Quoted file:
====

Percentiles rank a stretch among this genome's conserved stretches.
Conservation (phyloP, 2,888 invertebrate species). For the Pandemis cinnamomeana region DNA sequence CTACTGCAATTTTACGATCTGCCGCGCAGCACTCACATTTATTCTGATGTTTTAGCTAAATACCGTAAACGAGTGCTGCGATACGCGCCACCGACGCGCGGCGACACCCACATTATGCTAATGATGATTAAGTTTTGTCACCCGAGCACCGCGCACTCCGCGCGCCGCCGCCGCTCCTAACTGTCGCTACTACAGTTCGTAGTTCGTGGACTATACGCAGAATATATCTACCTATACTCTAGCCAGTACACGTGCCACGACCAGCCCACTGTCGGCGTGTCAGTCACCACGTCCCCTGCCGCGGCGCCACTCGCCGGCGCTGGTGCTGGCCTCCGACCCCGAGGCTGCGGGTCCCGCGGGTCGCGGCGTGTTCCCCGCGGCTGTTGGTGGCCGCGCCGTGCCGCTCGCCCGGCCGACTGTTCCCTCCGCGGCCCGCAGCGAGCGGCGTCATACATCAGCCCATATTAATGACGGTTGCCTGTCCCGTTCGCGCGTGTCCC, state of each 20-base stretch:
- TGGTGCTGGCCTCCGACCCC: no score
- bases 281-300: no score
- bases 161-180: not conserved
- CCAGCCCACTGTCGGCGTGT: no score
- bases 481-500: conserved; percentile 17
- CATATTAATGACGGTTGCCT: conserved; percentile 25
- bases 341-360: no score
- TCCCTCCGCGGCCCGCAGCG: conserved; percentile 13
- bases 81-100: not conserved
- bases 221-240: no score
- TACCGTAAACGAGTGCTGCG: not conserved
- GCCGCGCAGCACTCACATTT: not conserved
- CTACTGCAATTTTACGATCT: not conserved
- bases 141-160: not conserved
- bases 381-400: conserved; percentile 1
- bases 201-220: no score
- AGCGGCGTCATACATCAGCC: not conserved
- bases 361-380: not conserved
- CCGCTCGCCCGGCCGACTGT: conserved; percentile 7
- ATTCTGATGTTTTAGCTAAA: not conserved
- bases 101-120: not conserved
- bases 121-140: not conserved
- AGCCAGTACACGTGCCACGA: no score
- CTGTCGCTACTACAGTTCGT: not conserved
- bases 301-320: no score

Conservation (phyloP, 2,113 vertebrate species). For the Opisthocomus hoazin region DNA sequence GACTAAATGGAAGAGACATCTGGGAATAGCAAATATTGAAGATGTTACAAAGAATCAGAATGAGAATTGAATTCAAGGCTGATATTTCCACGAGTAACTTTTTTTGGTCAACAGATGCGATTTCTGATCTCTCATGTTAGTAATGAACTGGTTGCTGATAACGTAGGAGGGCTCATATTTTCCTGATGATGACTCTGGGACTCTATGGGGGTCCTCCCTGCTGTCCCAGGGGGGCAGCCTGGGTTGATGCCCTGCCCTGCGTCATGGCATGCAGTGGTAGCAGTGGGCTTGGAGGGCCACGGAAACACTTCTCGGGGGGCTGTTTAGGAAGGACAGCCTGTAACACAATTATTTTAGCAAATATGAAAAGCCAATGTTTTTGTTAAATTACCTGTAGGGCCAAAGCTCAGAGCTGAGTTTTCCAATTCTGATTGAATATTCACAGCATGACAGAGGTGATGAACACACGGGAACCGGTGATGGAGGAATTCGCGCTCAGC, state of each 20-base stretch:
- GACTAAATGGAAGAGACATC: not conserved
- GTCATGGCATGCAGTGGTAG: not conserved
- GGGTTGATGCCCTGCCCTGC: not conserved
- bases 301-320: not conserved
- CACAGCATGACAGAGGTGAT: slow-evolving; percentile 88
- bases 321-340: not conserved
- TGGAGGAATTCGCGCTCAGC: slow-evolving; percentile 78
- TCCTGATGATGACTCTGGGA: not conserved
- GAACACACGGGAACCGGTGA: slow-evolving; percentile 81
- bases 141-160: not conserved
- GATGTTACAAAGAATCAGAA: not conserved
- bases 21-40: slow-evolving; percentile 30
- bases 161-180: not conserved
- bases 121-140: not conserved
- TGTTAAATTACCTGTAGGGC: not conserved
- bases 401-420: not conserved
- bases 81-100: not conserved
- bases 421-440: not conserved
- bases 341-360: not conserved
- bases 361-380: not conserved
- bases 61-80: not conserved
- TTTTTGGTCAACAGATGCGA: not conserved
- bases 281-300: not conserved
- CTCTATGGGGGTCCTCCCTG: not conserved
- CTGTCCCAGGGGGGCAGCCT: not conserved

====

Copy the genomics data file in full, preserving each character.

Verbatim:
Percentiles rank a stretch among this genome's conserved stretches.
Conservation (phyloP, 2,888 invertebrate species). For the Pandemis cinnamomeana region DNA sequence CTACTGCAATTTTACGATCTGCCGCGCAGCACTCACATTTATTCTGATGTTTTAGCTAAATACCGTAAACGAGTGCTGCGATACGCGCCACCGACGCGCGGCGACACCCACATTATGCTAATGATGATTAAGTTTTGTCACCCGAGCACCGCGCACTCCGCGCGCCGCCGCCGCTCCTAACTGTCGCTACTACAGTTCGTAGTTCGTGGACTATACGCAGAATATATCTACCTATACTCTAGCCAGTACACGTGCCACGACCAGCCCACTGTCGGCGTGTCAGTCACCACGTCCCCTGCCGCGGCGCCACTCGCCGGCGCTGGTGCTGGCCTCCGACCCCGAGGCTGCGGGTCCCGCGGGTCGCGGCGTGTTCCCCGCGGCTGTTGGTGGCCGCGCCGTGCCGCTCGCCCGGCCGACTGTTCCCTCCGCGGCCCGCAGCGAGCGGCGTCATACATCAGCCCATATTAATGACGGTTGCCTGTCCCGTTCGCGCGTGTCCC, state of each 20-base stretch:
- TGGTGCTGGCCTCCGACCCC: no score
- bases 281-300: no score
- bases 161-180: not conserved
- CCAGCCCACTGTCGGCGTGT: no score
- bases 481-500: conserved; percentile 17
- CATATTAATGACGGTTGCCT: conserved; percentile 25
- bases 341-360: no score
- TCCCTCCGCGGCCCGCAGCG: conserved; percentile 13
- bases 81-100: not conserved
- bases 221-240: no score
- TACCGTAAACGAGTGCTGCG: not conserved
- GCCGCGCAGCACTCACATTT: not conserved
- CTACTGCAATTTTACGATCT: not conserved
- bases 141-160: not conserved
- bases 381-400: conserved; percentile 1
- bases 201-220: no score
- AGCGGCGTCATACATCAGCC: not conserved
- bases 361-380: not conserved
- CCGCTCGCCCGGCCGACTGT: conserved; percentile 7
- ATTCTGATGTTTTAGCTAAA: not conserved
- bases 101-120: not conserved
- bases 121-140: not conserved
- AGCCAGTACACGTGCCACGA: no score
- CTGTCGCTACTACAGTTCGT: not conserved
- bases 301-320: no score

Conservation (phyloP, 2,113 vertebrate species). For the Opisthocomus hoazin region DNA sequence GACTAAATGGAAGAGACATCTGGGAATAGCAAATATTGAAGATGTTACAAAGAATCAGAATGAGAATTGAATTCAAGGCTGATATTTCCACGAGTAACTTTTTTTGGTCAACAGATGCGATTTCTGATCTCTCATGTTAGTAATGAACTGGTTGCTGATAACGTAGGAGGGCTCATATTTTCCTGATGATGACTCTGGGACTCTATGGGGGTCCTCCCTGCTGTCCCAGGGGGGCAGCCTGGGTTGATGCCCTGCCCTGCGTCATGGCATGCAGTGGTAGCAGTGGGCTTGGAGGGCCACGGAAACACTTCTCGGGGGGCTGTTTAGGAAGGACAGCCTGTAACACAATTATTTTAGCAAATATGAAAAGCCAATGTTTTTGTTAAATTACCTGTAGGGCCAAAGCTCAGAGCTGAGTTTTCCAATTCTGATTGAATATTCACAGCATGACAGAGGTGATGAACACACGGGAACCGGTGATGGAGGAATTCGCGCTCAGC, state of each 20-base stretch:
- GACTAAATGGAAGAGACATC: not conserved
- GTCATGGCATGCAGTGGTAG: not conserved
- GGGTTGATGCCCTGCCCTGC: not conserved
- bases 301-320: not conserved
- CACAGCATGACAGAGGTGAT: slow-evolving; percentile 88
- bases 321-340: not conserved
- TGGAGGAATTCGCGCTCAGC: slow-evolving; percentile 78
- TCCTGATGATGACTCTGGGA: not conserved
- GAACACACGGGAACCGGTGA: slow-evolving; percentile 81
- bases 141-160: not conserved
- GATGTTACAAAGAATCAGAA: not conserved
- bases 21-40: slow-evolving; percentile 30
- bases 161-180: not conserved
- bases 121-140: not conserved
- TGTTAAATTACCTGTAGGGC: not conserved
- bases 401-420: not conserved
- bases 81-100: not conserved
- bases 421-440: not conserved
- bases 341-360: not conserved
- bases 361-380: not conserved
- bases 61-80: not conserved
- TTTTTGGTCAACAGATGCGA: not conserved
- bases 281-300: not conserved
- CTCTATGGGGGTCCTCCCTG: not conserved
- CTGTCCCAGGGGGGCAGCCT: not conserved